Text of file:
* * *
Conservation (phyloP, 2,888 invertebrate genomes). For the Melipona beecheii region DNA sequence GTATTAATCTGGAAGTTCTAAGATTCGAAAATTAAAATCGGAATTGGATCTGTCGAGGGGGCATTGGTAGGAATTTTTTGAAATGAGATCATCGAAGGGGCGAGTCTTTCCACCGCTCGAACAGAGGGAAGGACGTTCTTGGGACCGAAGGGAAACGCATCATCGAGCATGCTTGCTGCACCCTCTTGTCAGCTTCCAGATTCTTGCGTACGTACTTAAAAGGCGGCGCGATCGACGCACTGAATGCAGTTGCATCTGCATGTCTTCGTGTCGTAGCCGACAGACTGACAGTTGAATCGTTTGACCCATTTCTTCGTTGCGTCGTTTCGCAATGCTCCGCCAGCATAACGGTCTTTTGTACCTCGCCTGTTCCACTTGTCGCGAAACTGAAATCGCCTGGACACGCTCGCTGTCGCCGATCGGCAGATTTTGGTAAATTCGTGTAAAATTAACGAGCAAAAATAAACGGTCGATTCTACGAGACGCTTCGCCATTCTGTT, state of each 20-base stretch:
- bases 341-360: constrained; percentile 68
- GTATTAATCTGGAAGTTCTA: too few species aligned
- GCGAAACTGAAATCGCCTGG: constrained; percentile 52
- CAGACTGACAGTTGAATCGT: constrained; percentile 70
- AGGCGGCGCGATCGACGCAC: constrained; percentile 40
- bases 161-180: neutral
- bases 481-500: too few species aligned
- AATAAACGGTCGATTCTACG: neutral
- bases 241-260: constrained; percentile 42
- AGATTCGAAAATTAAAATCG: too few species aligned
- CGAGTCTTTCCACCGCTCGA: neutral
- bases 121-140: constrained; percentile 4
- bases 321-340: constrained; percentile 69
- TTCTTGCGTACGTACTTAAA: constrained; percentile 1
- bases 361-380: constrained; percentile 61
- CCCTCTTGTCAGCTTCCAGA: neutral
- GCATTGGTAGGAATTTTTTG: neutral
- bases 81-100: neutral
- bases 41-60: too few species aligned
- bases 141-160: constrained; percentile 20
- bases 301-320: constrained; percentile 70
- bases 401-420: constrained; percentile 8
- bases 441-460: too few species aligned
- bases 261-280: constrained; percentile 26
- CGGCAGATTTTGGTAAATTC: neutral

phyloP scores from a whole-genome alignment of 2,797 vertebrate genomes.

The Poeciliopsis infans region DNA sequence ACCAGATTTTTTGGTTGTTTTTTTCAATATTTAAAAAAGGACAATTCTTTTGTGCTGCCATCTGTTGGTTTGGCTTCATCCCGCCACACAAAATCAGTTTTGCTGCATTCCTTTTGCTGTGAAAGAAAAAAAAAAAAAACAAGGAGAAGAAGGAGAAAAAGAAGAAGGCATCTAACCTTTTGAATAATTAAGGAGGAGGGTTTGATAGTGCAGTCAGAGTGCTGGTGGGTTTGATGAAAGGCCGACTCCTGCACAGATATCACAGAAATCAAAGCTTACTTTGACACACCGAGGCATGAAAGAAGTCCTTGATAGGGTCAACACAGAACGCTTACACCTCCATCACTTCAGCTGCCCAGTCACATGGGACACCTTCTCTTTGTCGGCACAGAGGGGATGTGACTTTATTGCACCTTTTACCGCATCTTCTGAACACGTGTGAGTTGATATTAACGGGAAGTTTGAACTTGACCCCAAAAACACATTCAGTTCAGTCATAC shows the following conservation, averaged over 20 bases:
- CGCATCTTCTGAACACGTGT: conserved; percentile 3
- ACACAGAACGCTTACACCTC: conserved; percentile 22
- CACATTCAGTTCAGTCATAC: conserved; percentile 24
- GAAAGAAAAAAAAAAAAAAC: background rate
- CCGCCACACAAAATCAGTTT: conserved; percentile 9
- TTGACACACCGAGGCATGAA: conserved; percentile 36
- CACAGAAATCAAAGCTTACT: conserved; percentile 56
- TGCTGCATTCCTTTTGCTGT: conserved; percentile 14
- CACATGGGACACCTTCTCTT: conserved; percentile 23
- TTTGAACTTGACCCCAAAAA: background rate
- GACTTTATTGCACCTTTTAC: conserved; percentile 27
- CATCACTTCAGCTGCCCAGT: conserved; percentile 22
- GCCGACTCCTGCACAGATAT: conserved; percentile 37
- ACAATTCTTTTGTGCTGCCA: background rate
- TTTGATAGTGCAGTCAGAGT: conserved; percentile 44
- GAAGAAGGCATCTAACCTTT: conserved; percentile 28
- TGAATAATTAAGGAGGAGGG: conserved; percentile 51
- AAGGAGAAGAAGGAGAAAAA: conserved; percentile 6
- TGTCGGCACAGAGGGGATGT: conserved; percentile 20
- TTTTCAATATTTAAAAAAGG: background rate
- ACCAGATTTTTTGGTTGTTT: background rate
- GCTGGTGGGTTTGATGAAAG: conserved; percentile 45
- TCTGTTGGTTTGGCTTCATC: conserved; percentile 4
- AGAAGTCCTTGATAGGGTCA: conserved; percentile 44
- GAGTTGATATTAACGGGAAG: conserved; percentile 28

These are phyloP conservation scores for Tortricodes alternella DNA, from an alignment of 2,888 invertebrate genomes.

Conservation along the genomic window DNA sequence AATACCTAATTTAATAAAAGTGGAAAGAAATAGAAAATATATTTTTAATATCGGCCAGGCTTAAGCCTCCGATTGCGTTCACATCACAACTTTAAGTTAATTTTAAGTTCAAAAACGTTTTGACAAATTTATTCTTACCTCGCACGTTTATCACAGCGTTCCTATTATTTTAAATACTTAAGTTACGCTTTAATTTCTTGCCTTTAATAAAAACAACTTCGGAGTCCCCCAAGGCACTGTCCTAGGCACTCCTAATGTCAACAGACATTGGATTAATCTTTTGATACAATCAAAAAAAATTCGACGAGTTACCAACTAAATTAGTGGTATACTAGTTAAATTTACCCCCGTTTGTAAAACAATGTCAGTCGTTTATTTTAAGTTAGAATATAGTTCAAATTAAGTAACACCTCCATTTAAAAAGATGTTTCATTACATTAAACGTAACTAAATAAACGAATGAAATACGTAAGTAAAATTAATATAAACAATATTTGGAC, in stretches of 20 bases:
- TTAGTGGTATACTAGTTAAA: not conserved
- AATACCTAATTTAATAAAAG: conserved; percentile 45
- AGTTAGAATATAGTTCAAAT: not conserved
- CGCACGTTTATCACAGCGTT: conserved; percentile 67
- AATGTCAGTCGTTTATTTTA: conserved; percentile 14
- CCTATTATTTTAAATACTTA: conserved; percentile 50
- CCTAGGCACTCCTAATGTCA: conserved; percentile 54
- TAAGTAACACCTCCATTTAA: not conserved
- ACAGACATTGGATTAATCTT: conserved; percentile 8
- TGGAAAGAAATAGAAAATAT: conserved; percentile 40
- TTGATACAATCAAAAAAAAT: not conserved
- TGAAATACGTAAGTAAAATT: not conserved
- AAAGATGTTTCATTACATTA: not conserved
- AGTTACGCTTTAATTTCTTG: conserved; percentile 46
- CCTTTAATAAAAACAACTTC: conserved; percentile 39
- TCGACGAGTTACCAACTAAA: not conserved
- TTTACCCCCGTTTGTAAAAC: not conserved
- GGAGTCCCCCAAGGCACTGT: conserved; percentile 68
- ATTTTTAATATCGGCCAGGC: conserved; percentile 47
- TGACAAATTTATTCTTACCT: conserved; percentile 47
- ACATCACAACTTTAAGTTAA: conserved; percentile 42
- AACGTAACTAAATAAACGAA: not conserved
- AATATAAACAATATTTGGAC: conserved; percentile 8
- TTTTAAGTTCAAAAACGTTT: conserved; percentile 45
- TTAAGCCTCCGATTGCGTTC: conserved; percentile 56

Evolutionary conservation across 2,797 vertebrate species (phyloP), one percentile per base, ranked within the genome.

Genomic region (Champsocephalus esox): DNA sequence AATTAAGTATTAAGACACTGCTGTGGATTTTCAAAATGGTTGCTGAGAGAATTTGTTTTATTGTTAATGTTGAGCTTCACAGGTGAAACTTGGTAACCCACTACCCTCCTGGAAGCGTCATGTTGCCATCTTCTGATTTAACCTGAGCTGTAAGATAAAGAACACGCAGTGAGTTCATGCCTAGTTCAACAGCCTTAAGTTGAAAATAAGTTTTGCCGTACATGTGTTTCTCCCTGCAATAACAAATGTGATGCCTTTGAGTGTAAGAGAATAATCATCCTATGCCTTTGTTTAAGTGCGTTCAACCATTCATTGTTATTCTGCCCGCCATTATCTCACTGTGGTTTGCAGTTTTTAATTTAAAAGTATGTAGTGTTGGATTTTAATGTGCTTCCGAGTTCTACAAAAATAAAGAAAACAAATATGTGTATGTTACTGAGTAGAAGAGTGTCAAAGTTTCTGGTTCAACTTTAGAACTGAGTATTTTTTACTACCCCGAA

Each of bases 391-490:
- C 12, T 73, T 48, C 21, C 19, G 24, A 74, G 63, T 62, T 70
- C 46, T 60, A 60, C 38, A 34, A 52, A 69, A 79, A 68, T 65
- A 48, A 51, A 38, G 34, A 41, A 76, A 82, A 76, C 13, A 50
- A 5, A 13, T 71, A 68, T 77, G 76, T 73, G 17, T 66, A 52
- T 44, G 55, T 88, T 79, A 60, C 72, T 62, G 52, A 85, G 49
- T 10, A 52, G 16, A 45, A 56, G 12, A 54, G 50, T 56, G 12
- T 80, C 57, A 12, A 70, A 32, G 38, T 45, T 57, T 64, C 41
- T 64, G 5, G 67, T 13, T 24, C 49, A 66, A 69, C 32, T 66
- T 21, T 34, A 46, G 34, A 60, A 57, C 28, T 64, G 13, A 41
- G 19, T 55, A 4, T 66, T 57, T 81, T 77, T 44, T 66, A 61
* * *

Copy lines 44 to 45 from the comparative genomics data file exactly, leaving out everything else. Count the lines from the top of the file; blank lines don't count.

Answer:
- GAAGAAGGCATCTAACCTTT: conserved; percentile 28
- TGAATAATTAAGGAGGAGGG: conserved; percentile 51